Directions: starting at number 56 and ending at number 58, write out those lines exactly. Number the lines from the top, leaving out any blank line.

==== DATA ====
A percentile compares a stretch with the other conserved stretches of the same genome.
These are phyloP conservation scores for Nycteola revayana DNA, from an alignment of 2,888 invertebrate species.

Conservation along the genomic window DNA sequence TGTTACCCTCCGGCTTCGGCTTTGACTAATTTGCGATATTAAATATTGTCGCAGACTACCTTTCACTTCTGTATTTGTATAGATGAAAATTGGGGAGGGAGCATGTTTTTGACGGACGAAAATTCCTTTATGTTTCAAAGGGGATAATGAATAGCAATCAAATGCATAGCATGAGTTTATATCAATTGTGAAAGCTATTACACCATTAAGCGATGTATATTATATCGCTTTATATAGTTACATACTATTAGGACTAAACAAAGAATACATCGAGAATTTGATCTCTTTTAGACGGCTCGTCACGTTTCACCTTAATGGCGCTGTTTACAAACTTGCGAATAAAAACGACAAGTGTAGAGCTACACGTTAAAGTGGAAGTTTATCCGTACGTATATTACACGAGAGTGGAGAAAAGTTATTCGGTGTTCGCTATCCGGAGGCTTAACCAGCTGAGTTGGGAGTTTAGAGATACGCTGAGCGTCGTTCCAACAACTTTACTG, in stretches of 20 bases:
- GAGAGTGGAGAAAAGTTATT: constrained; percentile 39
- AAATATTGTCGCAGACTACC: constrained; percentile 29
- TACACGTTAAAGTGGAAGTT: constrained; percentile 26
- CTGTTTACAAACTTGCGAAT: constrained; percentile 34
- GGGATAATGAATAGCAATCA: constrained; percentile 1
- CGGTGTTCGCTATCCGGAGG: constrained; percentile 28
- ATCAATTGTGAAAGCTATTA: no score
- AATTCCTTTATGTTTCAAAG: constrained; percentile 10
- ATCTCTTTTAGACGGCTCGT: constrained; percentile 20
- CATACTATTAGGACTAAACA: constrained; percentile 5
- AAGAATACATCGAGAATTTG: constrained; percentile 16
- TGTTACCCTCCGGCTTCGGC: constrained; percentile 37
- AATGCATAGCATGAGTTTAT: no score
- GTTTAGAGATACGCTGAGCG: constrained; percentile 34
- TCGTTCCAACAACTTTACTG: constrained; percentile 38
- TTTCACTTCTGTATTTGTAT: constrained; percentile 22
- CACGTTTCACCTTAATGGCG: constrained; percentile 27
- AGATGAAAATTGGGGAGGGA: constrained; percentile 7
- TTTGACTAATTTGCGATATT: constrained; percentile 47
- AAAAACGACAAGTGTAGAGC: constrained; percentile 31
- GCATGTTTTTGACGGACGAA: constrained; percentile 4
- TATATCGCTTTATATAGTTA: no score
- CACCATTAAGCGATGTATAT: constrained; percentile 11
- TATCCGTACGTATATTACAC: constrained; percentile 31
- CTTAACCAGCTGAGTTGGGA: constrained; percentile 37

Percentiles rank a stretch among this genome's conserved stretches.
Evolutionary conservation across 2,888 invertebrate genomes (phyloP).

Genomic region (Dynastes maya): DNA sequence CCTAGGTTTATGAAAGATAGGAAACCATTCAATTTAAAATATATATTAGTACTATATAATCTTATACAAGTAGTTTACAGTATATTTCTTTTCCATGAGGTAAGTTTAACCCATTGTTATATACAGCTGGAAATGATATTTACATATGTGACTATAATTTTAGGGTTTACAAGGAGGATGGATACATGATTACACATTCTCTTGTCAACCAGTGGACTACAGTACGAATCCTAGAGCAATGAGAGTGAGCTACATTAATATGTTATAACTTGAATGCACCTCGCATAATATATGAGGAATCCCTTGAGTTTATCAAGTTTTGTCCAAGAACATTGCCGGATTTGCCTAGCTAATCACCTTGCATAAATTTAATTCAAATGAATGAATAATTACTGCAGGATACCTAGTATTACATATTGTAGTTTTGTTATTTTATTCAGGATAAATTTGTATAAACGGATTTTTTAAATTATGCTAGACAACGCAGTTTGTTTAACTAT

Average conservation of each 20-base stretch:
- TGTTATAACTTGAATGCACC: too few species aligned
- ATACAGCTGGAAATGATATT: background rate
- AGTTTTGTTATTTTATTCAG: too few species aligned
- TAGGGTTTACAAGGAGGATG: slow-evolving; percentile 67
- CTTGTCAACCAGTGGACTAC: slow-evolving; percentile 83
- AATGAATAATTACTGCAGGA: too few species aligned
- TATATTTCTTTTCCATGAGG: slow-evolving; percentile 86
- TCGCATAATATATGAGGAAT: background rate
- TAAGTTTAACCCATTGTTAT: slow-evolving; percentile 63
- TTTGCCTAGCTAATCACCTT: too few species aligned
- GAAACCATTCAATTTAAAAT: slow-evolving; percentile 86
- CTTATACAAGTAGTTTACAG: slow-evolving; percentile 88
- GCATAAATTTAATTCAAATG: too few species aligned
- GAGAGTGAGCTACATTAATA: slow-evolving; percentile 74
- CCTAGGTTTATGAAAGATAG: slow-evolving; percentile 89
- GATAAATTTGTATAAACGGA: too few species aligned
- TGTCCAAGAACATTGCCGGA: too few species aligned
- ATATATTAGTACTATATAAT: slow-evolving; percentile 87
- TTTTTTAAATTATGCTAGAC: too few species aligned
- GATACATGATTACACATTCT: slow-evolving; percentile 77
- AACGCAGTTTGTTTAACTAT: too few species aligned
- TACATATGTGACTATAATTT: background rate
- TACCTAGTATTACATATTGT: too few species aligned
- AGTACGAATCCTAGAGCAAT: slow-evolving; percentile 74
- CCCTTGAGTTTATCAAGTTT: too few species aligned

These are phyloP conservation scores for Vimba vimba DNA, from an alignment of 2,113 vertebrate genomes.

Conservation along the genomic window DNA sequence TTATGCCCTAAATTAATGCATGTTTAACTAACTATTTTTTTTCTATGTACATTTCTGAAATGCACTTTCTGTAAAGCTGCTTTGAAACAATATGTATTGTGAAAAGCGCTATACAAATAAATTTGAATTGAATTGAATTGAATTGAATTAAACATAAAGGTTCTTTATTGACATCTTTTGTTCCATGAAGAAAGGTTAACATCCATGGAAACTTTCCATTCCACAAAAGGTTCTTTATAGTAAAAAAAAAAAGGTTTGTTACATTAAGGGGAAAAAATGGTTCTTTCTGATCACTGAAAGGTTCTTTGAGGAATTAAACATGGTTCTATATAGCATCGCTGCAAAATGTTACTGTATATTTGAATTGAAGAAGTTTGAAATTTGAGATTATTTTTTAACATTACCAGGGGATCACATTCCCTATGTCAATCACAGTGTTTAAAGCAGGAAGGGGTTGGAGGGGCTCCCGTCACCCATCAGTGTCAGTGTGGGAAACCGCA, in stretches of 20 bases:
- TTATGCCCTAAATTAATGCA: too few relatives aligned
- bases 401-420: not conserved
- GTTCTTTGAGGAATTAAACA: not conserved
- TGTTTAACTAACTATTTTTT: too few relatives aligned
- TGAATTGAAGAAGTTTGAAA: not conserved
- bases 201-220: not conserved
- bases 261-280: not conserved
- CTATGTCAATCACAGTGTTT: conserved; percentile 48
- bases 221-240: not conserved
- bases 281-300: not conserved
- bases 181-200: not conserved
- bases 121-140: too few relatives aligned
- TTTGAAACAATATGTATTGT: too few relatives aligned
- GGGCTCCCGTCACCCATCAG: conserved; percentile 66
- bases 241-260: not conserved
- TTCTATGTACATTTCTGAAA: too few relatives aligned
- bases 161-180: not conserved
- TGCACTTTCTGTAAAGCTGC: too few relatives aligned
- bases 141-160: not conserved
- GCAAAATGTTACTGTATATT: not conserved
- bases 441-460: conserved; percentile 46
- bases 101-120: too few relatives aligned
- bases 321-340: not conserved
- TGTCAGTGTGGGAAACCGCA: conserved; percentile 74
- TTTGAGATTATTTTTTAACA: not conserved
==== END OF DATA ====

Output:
- AGTACGAATCCTAGAGCAAT: slow-evolving; percentile 74
- CCCTTGAGTTTATCAAGTTT: too few species aligned

These are phyloP conservation scores for Vimba vimba DNA, from an alignment of 2,113 vertebrate genomes.